And brought to the playa? Can you say collaboration? Community? The warmth you felt standing amongst those pieces at Burning Man 2005 came from the hands and hearts of a cross-continental collaborative project that reached far beyond our event! Don’t you want to see more? And NOT just at Burning Man?

WOW, but can we make all of this happen? The Burning Man Project is not able to fund the efforts of the Black Rock Arts Foundation. We are depending on members, supporters, foundations and volunteers to make all of our interactive art dreams come to fruition. With all this excitement and who-ha you wouldn’t know that at the last Board meeting Leslie made it clear BRAF’s financial situation, as we approach the end of 2005, is very challenging, and that we’ll not be able to engage in any of the ideas on deck for Detroit, San Francisco or maybe, soon, in your hometown, else unless we can raise more funds.

I feel like I’m personally living next year’s theme. Excited by the hope of placing one of the most striking pieces of art from Burning Man on top of a building in San Francisco (and doing it without installing any hardware that would damage the historical building), traveling to visit regionals, listening to artist map out where and when to install their pieces.You think Black Rock City is big? Hey we’ve got an entire planet outside the orange fence line!

Can we do it all? Do we have the manpower? The help? The inspiration? The money? Jeeze the MONEY. That’s the hardest part. We don’t sell tickets to the Black Rock Arts Foundation. We raise money to make stuff happen. But what happens if we don’t raise the money?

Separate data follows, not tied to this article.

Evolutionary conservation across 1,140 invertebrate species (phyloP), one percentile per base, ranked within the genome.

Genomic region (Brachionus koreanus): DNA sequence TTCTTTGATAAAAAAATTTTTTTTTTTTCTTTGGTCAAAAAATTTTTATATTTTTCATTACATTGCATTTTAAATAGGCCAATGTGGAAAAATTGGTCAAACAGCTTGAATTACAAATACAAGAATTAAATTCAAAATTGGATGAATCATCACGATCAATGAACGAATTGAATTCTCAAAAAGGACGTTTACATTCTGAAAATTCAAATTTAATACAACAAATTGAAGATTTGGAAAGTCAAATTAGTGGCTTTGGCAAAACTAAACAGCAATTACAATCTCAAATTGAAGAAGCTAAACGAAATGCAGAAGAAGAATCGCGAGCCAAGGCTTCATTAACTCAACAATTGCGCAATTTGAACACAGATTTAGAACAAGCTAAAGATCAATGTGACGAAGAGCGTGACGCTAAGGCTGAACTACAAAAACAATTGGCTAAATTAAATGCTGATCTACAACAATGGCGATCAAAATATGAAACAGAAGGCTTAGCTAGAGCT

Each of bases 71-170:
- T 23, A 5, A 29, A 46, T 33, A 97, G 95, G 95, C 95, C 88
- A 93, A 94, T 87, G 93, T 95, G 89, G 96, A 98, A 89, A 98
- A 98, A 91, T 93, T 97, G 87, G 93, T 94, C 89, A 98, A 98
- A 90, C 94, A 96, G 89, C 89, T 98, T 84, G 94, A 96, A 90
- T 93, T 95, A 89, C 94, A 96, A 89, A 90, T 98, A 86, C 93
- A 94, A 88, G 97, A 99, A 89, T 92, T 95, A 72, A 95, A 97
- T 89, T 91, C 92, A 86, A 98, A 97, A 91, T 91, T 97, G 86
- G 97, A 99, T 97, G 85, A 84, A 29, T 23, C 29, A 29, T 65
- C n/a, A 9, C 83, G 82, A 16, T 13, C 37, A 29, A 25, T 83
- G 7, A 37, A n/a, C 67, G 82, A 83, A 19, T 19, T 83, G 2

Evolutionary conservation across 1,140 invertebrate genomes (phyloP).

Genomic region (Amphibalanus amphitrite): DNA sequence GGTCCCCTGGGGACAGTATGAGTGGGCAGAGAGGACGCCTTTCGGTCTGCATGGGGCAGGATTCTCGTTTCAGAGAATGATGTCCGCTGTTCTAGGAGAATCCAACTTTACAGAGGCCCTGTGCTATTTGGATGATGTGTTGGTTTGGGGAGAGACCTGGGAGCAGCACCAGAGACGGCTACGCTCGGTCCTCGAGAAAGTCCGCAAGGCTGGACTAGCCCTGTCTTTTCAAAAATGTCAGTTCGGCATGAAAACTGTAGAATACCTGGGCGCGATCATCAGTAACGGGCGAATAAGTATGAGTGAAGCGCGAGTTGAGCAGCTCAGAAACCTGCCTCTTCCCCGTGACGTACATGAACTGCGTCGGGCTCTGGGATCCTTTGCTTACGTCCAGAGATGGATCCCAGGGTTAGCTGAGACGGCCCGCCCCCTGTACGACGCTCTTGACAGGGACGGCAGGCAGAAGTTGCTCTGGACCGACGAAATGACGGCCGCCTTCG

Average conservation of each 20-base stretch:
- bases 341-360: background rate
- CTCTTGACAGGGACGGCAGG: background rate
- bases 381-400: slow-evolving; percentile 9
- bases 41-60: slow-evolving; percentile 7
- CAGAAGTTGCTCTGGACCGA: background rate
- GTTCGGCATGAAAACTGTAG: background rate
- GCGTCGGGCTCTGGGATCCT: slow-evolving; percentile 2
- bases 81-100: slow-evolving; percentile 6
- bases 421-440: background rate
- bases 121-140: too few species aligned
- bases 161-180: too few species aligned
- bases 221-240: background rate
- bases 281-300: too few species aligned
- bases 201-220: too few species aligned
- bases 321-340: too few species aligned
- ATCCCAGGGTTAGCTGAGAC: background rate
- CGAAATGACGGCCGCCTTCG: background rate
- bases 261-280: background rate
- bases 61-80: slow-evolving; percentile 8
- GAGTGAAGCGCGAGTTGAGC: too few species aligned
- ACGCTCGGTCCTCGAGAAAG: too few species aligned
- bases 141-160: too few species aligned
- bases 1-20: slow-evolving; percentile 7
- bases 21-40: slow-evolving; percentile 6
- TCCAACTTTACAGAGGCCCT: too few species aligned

On Saturday evening, I had a conversation with our youngest member of the BRAF Advisory Board. We both agree the Burning Man event will have a finite life span, but to keep the ethics, values and core experience alive that influences so many lives is what’s so inspiring to us. I don’t want the event to end, and I fear it’ll end before we have the Regional Network working at full strength. It’s hard to really swallow, but when we compared Burning Man to other important stretches of time we both admitted that big cultural swaths left upon the past aren’t often marked with 20 year tags, but more often 50, 100 or 200 years. If that’s the case, then we both agreed that the efforts we’re engaged in might not fully realize themselves in our lifetime. Excitedly driven forward? Towards what? For what?

Black Rock City is the purest manifestation and highest concentration of Burning Man values once a year in the Black Rock Desert. There is no reason why people can’t live year round in a more connective, creative, self-expressive empowering way for an entire lifetime. To do that we’ll need more than an annual ritual with 35,000 participants on a dry lake bed.